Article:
Excerpted from Getting to 50/50: How Working Parents Can Have It All by Sharon Meers and Joanna Strober. Reprinted with permission from the publisher, Viva Editions, copyright 2013.
From the moment we get our first jobs, we're led to believe that more is better–more billable hours, more orders from customers, more time with clients, more meetings to set more goals, more tasks learned, more e-mails sent, more products produced, whether it's cherry pies or radial tires. More, more, more is the way of sending the signal that you're good, better, the best at what you do. Working all the time says you're tough, you're tops, you're macho (even if you're biologically female). The old way of being macho was to play basketball on a sprained ankle for hours on end. The new way of being macho is to work nights and weekends.
But competing when you're not at your best is always a mistake. "Businesses need to be 24/7," says Xerox CEO Anne Mulcahy. "Individuals don't."
Not only do we not need to be "on" all the time, but for the good of our employers, we shouldn't be. It's no secret that when we work while exhausted, we often do more harm than good. Sleep experts have studied truck drivers and nuclear plant workers and have concluded that it is downright dangerous for them to work more than a six-to-eight-hour shift. The medical field is an infamous hotbed of sleep-deprived workers. Comparing hospital interns on a "normal" thirty-hour shift with those working shorter hours, one study found dramatic differences in performance. Interns on thirty-hour shifts misdiagnosed patients six times more often and made almost 60 per cent more errors compared with interns who got more normal amounts of sleep.
While most of us aren't doing jobs that could kill other people if we work past our peak, we can still do a lot of damage. Consider that e-mail you fired off to the Big Cheese at 11 last night (you misspelled his name), your after-hours voice mail to the supplier who's late again (you said something bad, but what was it?), being abrupt with the rookie who screwed up the numbers after working all night.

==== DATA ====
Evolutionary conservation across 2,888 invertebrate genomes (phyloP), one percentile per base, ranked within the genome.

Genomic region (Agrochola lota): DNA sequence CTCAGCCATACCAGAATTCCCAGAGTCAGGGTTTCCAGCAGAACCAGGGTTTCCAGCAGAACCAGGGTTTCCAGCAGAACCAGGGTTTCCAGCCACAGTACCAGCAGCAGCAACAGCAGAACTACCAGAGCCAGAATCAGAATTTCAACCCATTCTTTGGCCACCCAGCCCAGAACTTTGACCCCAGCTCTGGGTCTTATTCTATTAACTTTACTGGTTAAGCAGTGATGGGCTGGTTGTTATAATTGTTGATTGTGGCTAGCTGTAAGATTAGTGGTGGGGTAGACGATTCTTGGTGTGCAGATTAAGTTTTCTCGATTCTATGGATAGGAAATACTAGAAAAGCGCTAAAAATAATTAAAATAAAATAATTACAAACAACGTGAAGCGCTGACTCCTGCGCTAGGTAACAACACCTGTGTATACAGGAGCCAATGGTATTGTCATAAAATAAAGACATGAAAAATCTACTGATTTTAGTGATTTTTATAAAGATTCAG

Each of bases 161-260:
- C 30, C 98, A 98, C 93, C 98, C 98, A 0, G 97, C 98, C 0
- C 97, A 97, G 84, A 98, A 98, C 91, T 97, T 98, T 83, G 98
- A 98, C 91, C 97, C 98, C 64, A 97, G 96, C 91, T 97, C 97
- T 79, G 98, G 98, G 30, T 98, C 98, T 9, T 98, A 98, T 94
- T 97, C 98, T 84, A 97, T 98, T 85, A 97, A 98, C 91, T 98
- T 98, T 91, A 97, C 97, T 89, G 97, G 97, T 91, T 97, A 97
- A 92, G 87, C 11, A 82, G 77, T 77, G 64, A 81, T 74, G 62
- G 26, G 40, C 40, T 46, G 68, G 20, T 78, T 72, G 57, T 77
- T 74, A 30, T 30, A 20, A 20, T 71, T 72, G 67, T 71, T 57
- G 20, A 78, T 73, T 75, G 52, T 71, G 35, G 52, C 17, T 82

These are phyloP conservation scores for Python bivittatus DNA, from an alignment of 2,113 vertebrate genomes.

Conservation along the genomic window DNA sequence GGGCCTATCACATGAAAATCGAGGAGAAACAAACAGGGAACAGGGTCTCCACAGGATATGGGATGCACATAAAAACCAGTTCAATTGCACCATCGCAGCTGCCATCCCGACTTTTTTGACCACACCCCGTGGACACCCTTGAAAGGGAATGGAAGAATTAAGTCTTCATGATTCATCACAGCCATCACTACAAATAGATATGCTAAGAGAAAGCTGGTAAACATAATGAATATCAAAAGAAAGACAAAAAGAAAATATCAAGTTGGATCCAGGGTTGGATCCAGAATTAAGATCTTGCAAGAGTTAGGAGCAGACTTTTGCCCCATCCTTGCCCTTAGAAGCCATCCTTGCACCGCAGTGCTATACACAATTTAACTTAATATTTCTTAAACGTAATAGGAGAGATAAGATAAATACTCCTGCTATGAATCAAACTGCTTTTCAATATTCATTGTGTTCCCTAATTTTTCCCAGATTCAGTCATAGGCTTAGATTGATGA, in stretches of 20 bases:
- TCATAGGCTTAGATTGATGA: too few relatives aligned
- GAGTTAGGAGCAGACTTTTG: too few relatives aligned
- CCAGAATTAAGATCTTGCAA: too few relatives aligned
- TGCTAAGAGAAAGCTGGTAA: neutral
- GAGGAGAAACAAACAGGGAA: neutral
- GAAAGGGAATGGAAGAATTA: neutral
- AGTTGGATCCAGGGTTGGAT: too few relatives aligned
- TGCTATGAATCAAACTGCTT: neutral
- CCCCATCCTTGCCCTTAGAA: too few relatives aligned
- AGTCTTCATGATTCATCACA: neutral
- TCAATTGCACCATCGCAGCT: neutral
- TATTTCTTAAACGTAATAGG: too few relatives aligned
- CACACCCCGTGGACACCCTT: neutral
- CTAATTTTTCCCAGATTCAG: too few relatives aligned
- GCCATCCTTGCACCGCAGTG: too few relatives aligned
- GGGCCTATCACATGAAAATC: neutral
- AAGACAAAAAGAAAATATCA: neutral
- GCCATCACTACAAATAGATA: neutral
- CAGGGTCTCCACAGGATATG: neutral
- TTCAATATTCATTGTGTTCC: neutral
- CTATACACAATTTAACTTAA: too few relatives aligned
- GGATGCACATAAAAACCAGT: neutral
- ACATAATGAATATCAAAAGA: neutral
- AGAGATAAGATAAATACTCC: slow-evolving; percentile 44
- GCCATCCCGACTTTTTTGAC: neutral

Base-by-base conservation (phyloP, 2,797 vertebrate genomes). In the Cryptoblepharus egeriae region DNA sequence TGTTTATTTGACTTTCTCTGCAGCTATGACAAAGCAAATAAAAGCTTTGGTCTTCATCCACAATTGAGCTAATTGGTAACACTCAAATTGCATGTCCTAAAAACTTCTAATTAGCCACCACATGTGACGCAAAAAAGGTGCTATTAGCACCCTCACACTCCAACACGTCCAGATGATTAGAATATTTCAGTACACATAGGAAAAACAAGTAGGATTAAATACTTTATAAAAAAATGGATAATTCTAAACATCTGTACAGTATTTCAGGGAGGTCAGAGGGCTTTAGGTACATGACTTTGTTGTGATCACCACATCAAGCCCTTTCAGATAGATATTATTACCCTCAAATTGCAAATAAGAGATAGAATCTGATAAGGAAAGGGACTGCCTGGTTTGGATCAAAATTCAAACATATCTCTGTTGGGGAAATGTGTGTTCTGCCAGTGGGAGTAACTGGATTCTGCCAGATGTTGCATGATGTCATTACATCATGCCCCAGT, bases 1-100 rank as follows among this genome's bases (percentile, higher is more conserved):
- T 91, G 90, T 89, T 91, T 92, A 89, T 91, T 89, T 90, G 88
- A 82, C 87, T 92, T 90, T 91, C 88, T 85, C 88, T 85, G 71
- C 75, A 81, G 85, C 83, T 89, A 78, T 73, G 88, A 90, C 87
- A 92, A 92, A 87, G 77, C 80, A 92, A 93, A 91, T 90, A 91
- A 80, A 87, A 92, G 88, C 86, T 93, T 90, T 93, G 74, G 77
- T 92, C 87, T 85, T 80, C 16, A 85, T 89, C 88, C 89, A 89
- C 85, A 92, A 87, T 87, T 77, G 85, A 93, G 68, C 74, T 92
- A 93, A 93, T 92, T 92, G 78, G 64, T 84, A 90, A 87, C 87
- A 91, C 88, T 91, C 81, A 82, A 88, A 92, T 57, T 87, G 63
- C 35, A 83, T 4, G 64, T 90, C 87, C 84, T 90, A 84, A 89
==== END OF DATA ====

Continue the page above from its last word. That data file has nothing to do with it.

A guru to Fortune 500 CEOs told us, "If you can't get your job done in ten hours a day, there is something wrong with you." His point: No matter where you sit in the food chain there are only so many productive hours your brain can put in–after that, you'll make mistakes, you'll make a gaffe, you'll make a mess. "Your priority list should be short and very focused; you have to say no or delegate to others."
When faced with a need to expand capacity, we throw more people and more hours at the problem, rather than figure out how to work more productively. We call more meetings. We generate more e-mails. We get busy–but in the wrong way and for the wrong reasons.
Researchers know too much 24/7 causes serious problems, that workaholics, who incidentally develop stress-related ailments that drain employee health-care benefits, have compromised decision-making and problem-solving skills, as they become uncreative and forgetful. The Chernobyl disaster, the Exxon Valdez oil spill, and the explosion of the Challenger space shuttle were all the result of too much 24/7, according to Martin Moore-Ede, physiologist and author of The Twenty-Four-Hour Society.
Most bosses don't see the problem of pushing employees to the max because they get the results they want–short term, at least. The 24/7 ethic is a gross perversion of the good old-fashioned work ethic and it costs us a lot in productivity. In her book Finding Time, Harvard Business School's Leslie Perlow conducted a nine-month study of time management at a Fortune 500 firm. She found that "those who work hardest do not necessarily contribute the most to the corporation's productivity, and, in fact, that often no one benefits from this behavior, not even the corporation…if we had the incentive to get the work done in less time, we could create alternative ways of working that would be more efficient and effective."
If you do your job, and you do it well, you will still get ahead even if you don't get to the office at dawn and stay until your wastebasket is emptied. Your own biggest enemy may not be your boss, your meeting schedule, or the pinging sound of your e-mail inbox. Instead, it may be the little voice you're hearing that warns you'll be penalized for going against the grain–you know, pursuing that radical wish to see your kids for dinner.
Sharon Meers leads Enterprise strategy for Magento, eBay's global commerce platform. Formerly a managing director at Goldman Sachs, where she worked for 16 years, Sharon and her husband founded the Partnership for Parity at Stanford to make the dialogue on these issues more fact-based, co-ed and fun.
Joanna Strober is the founder and CEO of an online company developing a platform and tools to help fight and prevent childhood obesity. Previously, she was a managing director at an investment management firm.